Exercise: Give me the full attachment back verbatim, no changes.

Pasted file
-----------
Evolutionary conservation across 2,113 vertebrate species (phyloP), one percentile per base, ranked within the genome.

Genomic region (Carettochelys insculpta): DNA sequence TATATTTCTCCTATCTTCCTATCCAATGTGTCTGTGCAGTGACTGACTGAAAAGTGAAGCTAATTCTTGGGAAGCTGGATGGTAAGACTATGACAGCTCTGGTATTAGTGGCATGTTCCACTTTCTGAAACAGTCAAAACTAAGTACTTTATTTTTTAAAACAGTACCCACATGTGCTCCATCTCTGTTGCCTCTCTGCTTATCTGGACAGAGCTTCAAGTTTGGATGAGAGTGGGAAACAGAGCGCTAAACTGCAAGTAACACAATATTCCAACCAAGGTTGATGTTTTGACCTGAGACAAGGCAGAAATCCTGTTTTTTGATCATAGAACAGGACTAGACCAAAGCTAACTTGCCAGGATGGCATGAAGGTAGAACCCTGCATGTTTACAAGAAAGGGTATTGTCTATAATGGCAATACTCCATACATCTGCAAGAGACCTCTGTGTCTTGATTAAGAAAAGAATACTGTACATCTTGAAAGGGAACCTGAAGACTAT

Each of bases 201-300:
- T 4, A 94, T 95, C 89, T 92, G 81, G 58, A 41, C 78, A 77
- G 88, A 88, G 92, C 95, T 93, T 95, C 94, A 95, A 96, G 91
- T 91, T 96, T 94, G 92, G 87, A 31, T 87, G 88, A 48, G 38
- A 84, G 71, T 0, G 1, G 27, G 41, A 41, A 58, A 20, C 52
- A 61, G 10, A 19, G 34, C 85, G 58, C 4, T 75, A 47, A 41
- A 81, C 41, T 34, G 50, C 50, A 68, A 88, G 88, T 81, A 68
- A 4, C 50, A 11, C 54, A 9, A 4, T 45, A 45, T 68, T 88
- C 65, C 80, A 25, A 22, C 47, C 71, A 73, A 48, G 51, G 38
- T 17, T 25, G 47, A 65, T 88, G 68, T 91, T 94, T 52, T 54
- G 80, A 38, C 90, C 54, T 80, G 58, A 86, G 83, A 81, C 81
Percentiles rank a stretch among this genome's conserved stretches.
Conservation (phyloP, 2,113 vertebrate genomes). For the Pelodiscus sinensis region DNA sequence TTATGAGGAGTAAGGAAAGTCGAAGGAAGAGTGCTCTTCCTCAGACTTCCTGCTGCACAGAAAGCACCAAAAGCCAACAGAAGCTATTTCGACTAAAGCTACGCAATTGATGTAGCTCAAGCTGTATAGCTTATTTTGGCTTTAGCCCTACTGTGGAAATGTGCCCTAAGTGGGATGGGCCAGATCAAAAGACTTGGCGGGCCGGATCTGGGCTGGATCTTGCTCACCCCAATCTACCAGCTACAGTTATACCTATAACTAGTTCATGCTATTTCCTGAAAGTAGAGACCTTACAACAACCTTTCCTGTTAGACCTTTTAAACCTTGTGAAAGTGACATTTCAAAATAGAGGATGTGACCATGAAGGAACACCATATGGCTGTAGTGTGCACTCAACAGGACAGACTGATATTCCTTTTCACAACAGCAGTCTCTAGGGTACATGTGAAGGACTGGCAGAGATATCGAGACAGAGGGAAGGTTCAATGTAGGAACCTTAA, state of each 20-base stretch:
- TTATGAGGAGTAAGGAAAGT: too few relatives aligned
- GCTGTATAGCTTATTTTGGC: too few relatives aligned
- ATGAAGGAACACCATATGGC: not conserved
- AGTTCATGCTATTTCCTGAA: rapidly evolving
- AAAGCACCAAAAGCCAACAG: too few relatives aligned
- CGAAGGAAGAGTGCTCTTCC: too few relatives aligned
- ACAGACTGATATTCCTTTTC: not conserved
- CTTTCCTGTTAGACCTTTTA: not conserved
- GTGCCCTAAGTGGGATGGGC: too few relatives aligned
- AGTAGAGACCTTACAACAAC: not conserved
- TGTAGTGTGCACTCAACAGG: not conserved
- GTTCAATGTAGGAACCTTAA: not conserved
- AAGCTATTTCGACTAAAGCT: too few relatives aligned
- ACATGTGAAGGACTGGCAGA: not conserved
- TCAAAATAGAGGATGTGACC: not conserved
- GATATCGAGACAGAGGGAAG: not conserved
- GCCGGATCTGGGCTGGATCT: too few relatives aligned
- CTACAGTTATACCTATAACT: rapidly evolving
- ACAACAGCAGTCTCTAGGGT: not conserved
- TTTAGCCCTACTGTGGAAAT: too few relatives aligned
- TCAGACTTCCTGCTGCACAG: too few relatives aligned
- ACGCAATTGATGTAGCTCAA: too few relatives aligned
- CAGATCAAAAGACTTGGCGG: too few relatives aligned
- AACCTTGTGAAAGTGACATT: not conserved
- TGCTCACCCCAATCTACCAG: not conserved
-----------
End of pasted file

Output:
Evolutionary conservation across 2,113 vertebrate species (phyloP), one percentile per base, ranked within the genome.

Genomic region (Carettochelys insculpta): DNA sequence TATATTTCTCCTATCTTCCTATCCAATGTGTCTGTGCAGTGACTGACTGAAAAGTGAAGCTAATTCTTGGGAAGCTGGATGGTAAGACTATGACAGCTCTGGTATTAGTGGCATGTTCCACTTTCTGAAACAGTCAAAACTAAGTACTTTATTTTTTAAAACAGTACCCACATGTGCTCCATCTCTGTTGCCTCTCTGCTTATCTGGACAGAGCTTCAAGTTTGGATGAGAGTGGGAAACAGAGCGCTAAACTGCAAGTAACACAATATTCCAACCAAGGTTGATGTTTTGACCTGAGACAAGGCAGAAATCCTGTTTTTTGATCATAGAACAGGACTAGACCAAAGCTAACTTGCCAGGATGGCATGAAGGTAGAACCCTGCATGTTTACAAGAAAGGGTATTGTCTATAATGGCAATACTCCATACATCTGCAAGAGACCTCTGTGTCTTGATTAAGAAAAGAATACTGTACATCTTGAAAGGGAACCTGAAGACTAT

Each of bases 201-300:
- T 4, A 94, T 95, C 89, T 92, G 81, G 58, A 41, C 78, A 77
- G 88, A 88, G 92, C 95, T 93, T 95, C 94, A 95, A 96, G 91
- T 91, T 96, T 94, G 92, G 87, A 31, T 87, G 88, A 48, G 38
- A 84, G 71, T 0, G 1, G 27, G 41, A 41, A 58, A 20, C 52
- A 61, G 10, A 19, G 34, C 85, G 58, C 4, T 75, A 47, A 41
- A 81, C 41, T 34, G 50, C 50, A 68, A 88, G 88, T 81, A 68
- A 4, C 50, A 11, C 54, A 9, A 4, T 45, A 45, T 68, T 88
- C 65, C 80, A 25, A 22, C 47, C 71, A 73, A 48, G 51, G 38
- T 17, T 25, G 47, A 65, T 88, G 68, T 91, T 94, T 52, T 54
- G 80, A 38, C 90, C 54, T 80, G 58, A 86, G 83, A 81, C 81
Percentiles rank a stretch among this genome's conserved stretches.
Conservation (phyloP, 2,113 vertebrate genomes). For the Pelodiscus sinensis region DNA sequence TTATGAGGAGTAAGGAAAGTCGAAGGAAGAGTGCTCTTCCTCAGACTTCCTGCTGCACAGAAAGCACCAAAAGCCAACAGAAGCTATTTCGACTAAAGCTACGCAATTGATGTAGCTCAAGCTGTATAGCTTATTTTGGCTTTAGCCCTACTGTGGAAATGTGCCCTAAGTGGGATGGGCCAGATCAAAAGACTTGGCGGGCCGGATCTGGGCTGGATCTTGCTCACCCCAATCTACCAGCTACAGTTATACCTATAACTAGTTCATGCTATTTCCTGAAAGTAGAGACCTTACAACAACCTTTCCTGTTAGACCTTTTAAACCTTGTGAAAGTGACATTTCAAAATAGAGGATGTGACCATGAAGGAACACCATATGGCTGTAGTGTGCACTCAACAGGACAGACTGATATTCCTTTTCACAACAGCAGTCTCTAGGGTACATGTGAAGGACTGGCAGAGATATCGAGACAGAGGGAAGGTTCAATGTAGGAACCTTAA, state of each 20-base stretch:
- TTATGAGGAGTAAGGAAAGT: too few relatives aligned
- GCTGTATAGCTTATTTTGGC: too few relatives aligned
- ATGAAGGAACACCATATGGC: not conserved
- AGTTCATGCTATTTCCTGAA: rapidly evolving
- AAAGCACCAAAAGCCAACAG: too few relatives aligned
- CGAAGGAAGAGTGCTCTTCC: too few relatives aligned
- ACAGACTGATATTCCTTTTC: not conserved
- CTTTCCTGTTAGACCTTTTA: not conserved
- GTGCCCTAAGTGGGATGGGC: too few relatives aligned
- AGTAGAGACCTTACAACAAC: not conserved
- TGTAGTGTGCACTCAACAGG: not conserved
- GTTCAATGTAGGAACCTTAA: not conserved
- AAGCTATTTCGACTAAAGCT: too few relatives aligned
- ACATGTGAAGGACTGGCAGA: not conserved
- TCAAAATAGAGGATGTGACC: not conserved
- GATATCGAGACAGAGGGAAG: not conserved
- GCCGGATCTGGGCTGGATCT: too few relatives aligned
- CTACAGTTATACCTATAACT: rapidly evolving
- ACAACAGCAGTCTCTAGGGT: not conserved
- TTTAGCCCTACTGTGGAAAT: too few relatives aligned
- TCAGACTTCCTGCTGCACAG: too few relatives aligned
- ACGCAATTGATGTAGCTCAA: too few relatives aligned
- CAGATCAAAAGACTTGGCGG: too few relatives aligned
- AACCTTGTGAAAGTGACATT: not conserved
- TGCTCACCCCAATCTACCAG: not conserved